Paul Durcan's eyes wander beyond the confines of a Croke Park suite in the Hogan Stand towards the Hill 16 end.
It's the Donegal keeper's first return to HQ since the county's ill-fated All-Ireland final and that kick-out which fell into Kieran Donaghy's hands and handed Kerry the initiative that they'd never lose.
"Just looking out it's the first time I've been here (Croke Park) since," Durcan says.
"I just kicked the ground. I was trying to hit it out to the right slightly and I just. . . I've watched it back myself again, and I just kicked the ground and the ball took off at the wrong angle."
He doesn't try to dress it up. Durcan swats away the suggestion that the sun was in his eyes and passes up the chance to blame something, anything else.
His stud skimmed the turf and turned the kick-outs he had made into a fine art into something altogether different.
Donegal has rallied around him since while the media and his fellow players acknowledged his stellar season with an All Star award.
Still, Durcan meets it head on.
"It has been a tough few months. You try and put things in perspective. It's hard the way it went for myself on the day and the mistake I made on the biggest stage possible in my sport," he says.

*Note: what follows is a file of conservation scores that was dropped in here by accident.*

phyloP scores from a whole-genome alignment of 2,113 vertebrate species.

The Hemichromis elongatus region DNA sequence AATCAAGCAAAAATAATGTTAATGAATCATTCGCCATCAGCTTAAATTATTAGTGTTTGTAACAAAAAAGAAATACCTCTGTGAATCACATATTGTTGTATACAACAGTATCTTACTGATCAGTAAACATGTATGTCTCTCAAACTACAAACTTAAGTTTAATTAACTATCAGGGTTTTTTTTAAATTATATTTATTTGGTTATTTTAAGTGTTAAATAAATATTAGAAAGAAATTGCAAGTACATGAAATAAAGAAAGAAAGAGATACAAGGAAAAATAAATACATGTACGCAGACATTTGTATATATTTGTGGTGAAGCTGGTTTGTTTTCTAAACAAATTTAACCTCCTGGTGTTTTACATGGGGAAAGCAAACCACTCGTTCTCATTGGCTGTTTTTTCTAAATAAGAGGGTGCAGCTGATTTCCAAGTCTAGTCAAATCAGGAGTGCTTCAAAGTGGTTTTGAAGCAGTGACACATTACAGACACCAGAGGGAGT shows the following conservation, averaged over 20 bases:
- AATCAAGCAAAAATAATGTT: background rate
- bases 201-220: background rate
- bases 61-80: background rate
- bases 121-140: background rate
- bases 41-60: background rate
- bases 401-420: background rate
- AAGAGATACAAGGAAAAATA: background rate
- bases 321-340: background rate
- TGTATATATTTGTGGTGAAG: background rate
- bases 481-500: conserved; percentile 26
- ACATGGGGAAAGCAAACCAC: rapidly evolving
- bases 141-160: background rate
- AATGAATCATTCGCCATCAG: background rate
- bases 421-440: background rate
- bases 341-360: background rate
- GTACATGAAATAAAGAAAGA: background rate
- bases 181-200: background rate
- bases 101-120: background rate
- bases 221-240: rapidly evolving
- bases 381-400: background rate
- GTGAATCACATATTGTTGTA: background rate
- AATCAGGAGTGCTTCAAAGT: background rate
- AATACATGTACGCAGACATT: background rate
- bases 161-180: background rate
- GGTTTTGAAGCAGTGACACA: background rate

"I kind of have to live with it and move on and try and enjoy playing football for whatever I have left in my career.
"I probably did (beat myself up) but I have good support around me with the whole team and Jim (McGuinness) and the back-room staff and my family.
"They took me down to ground and made me realise what was important.
"(The All Star) was nice to get. But I'd swap it for an All-Ireland medal straight away and one for all the rest of the lads in the team.
"It's nice to get recognised as well."
Durcan is ready to recommit to Donegal for another season but first he'll take part in the Great Ethiopian run, a 10km gallop that sees more than 40,000 people take part.
Sponsored by the KN Group, Durcan will run as an ambassador and fundraiser with the Vincentian Lay Missionaries (VLM) and visit some of their 26 projects in the country. He'll also get the chance to meet distance running legend Haile Gebrselassie.
And on his return, he'll sit down with Rory Gallagher to plan for life after McGuinness.
And he insists there'll be no return to the day darks such as the heavy defeat to Armagh in Crossmaglen in 2010 before McGuinness took charge.
"I suppose defeat that day probably didn't hit us as hard as it should have," he admits.
"But I can guarantee you that over the last four years, the defeats have taken their full toll. It was the wrong mindset (in 2010) but I don't think it was anything to do with the managers. It was the players.
"Every time I play for Donegal and you get beat, it's very hard to take. But definitely the last four years with the success and the commitment we've put in, it's been a lot harder to take the defeats.
"It was a good four years we had with Jim but Jim is moving on. We've got a new man in now so we're looking forward to the challenge with him.
"It's a good time for Donegal football. There's a lot of lads coming through from minor and U-21.
"The (minors) made the All-Ireland final as well so I can't see it being a problem. . . Rory will do well with us."